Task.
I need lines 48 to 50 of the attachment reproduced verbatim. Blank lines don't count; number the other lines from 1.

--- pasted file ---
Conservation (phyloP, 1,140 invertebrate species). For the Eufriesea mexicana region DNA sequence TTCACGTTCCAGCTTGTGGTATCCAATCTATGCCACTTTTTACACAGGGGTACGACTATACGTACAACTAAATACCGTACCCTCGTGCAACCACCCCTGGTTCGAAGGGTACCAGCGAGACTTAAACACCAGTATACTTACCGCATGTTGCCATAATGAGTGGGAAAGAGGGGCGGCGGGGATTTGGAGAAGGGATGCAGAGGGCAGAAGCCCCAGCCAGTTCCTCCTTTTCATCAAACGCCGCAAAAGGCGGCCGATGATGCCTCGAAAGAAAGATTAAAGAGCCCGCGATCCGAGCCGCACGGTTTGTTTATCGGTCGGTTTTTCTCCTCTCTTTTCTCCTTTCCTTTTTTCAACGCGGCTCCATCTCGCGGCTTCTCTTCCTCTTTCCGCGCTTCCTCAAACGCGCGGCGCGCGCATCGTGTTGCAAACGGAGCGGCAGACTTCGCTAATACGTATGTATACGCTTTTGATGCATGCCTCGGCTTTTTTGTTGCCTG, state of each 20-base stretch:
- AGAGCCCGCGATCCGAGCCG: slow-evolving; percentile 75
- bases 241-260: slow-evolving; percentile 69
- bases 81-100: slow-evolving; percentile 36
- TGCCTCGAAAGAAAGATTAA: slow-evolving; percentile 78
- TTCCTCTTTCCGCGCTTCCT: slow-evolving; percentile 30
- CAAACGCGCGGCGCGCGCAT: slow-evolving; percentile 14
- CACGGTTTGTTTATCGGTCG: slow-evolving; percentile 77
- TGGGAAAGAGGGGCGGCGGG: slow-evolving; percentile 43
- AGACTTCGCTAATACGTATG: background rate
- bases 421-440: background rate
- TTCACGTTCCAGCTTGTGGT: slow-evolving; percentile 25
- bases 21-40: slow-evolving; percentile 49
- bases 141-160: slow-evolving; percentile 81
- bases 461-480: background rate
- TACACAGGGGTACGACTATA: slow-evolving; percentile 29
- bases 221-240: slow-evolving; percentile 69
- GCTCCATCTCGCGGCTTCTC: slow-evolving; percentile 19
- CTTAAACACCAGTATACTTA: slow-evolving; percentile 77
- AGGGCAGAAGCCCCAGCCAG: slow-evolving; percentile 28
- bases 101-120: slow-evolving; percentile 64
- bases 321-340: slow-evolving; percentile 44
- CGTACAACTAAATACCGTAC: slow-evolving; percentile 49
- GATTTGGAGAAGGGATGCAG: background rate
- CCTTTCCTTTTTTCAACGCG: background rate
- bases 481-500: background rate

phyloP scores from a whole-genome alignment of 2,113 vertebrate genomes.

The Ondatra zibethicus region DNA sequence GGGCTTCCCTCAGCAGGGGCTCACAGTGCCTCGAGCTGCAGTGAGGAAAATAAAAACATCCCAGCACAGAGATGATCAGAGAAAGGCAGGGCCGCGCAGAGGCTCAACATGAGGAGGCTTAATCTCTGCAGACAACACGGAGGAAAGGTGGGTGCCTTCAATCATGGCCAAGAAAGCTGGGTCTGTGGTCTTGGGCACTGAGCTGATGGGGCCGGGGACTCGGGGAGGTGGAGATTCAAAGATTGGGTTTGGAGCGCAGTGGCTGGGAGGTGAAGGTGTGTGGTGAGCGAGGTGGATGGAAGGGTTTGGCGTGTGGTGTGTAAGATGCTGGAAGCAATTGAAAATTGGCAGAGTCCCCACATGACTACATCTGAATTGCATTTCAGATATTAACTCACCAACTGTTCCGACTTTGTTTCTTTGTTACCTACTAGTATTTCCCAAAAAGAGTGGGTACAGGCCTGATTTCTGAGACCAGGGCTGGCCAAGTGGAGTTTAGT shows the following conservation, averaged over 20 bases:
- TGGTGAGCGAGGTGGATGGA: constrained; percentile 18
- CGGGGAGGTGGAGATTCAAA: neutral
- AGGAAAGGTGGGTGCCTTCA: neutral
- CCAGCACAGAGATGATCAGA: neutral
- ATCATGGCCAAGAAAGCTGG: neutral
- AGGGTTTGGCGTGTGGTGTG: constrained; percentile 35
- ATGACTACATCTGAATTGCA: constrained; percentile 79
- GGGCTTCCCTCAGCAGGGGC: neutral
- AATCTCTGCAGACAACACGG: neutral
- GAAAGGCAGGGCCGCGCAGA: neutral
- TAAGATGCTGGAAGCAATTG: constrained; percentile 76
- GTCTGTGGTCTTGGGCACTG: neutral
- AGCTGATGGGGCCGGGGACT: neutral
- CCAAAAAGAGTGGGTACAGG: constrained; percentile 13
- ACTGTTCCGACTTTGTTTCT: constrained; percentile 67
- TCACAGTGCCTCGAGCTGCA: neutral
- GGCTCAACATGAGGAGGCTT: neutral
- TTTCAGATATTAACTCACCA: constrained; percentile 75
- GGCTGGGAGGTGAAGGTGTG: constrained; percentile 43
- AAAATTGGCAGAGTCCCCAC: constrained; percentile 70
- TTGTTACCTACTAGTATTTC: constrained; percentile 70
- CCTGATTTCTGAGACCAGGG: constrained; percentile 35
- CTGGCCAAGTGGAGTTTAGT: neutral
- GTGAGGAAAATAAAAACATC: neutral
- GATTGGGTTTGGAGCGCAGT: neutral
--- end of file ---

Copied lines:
- AAAATTGGCAGAGTCCCCAC: constrained; percentile 70
- TTGTTACCTACTAGTATTTC: constrained; percentile 70
- CCTGATTTCTGAGACCAGGG: constrained; percentile 35